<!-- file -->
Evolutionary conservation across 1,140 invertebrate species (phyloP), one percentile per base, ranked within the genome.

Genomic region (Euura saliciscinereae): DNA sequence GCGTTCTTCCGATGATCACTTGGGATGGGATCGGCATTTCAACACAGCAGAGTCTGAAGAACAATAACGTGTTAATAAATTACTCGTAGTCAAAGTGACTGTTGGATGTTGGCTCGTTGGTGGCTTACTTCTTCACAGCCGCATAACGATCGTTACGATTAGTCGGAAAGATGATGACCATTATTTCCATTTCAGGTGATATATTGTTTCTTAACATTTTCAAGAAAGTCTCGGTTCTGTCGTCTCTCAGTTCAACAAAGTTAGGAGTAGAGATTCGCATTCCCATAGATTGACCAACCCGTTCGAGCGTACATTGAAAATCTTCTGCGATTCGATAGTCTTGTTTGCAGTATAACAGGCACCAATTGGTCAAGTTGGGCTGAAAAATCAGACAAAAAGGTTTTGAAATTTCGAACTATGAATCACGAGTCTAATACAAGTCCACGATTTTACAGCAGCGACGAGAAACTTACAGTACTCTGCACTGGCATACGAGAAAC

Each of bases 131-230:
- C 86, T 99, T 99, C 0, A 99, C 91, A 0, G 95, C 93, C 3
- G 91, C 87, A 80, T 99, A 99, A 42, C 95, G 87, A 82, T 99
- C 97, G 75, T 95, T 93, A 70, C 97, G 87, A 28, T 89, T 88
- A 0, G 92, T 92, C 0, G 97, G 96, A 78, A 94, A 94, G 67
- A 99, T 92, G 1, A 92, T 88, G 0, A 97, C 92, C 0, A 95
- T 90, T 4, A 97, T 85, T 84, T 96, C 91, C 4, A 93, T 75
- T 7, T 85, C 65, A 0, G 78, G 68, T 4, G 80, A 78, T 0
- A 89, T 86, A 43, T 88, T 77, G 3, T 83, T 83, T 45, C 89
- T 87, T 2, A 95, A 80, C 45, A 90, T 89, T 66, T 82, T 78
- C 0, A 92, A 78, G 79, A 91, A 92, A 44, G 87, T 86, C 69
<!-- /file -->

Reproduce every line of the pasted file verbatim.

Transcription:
Evolutionary conservation across 1,140 invertebrate species (phyloP), one percentile per base, ranked within the genome.

Genomic region (Euura saliciscinereae): DNA sequence GCGTTCTTCCGATGATCACTTGGGATGGGATCGGCATTTCAACACAGCAGAGTCTGAAGAACAATAACGTGTTAATAAATTACTCGTAGTCAAAGTGACTGTTGGATGTTGGCTCGTTGGTGGCTTACTTCTTCACAGCCGCATAACGATCGTTACGATTAGTCGGAAAGATGATGACCATTATTTCCATTTCAGGTGATATATTGTTTCTTAACATTTTCAAGAAAGTCTCGGTTCTGTCGTCTCTCAGTTCAACAAAGTTAGGAGTAGAGATTCGCATTCCCATAGATTGACCAACCCGTTCGAGCGTACATTGAAAATCTTCTGCGATTCGATAGTCTTGTTTGCAGTATAACAGGCACCAATTGGTCAAGTTGGGCTGAAAAATCAGACAAAAAGGTTTTGAAATTTCGAACTATGAATCACGAGTCTAATACAAGTCCACGATTTTACAGCAGCGACGAGAAACTTACAGTACTCTGCACTGGCATACGAGAAAC

Each of bases 131-230:
- C 86, T 99, T 99, C 0, A 99, C 91, A 0, G 95, C 93, C 3
- G 91, C 87, A 80, T 99, A 99, A 42, C 95, G 87, A 82, T 99
- C 97, G 75, T 95, T 93, A 70, C 97, G 87, A 28, T 89, T 88
- A 0, G 92, T 92, C 0, G 97, G 96, A 78, A 94, A 94, G 67
- A 99, T 92, G 1, A 92, T 88, G 0, A 97, C 92, C 0, A 95
- T 90, T 4, A 97, T 85, T 84, T 96, C 91, C 4, A 93, T 75
- T 7, T 85, C 65, A 0, G 78, G 68, T 4, G 80, A 78, T 0
- A 89, T 86, A 43, T 88, T 77, G 3, T 83, T 83, T 45, C 89
- T 87, T 2, A 95, A 80, C 45, A 90, T 89, T 66, T 82, T 78
- C 0, A 92, A 78, G 79, A 91, A 92, A 44, G 87, T 86, C 69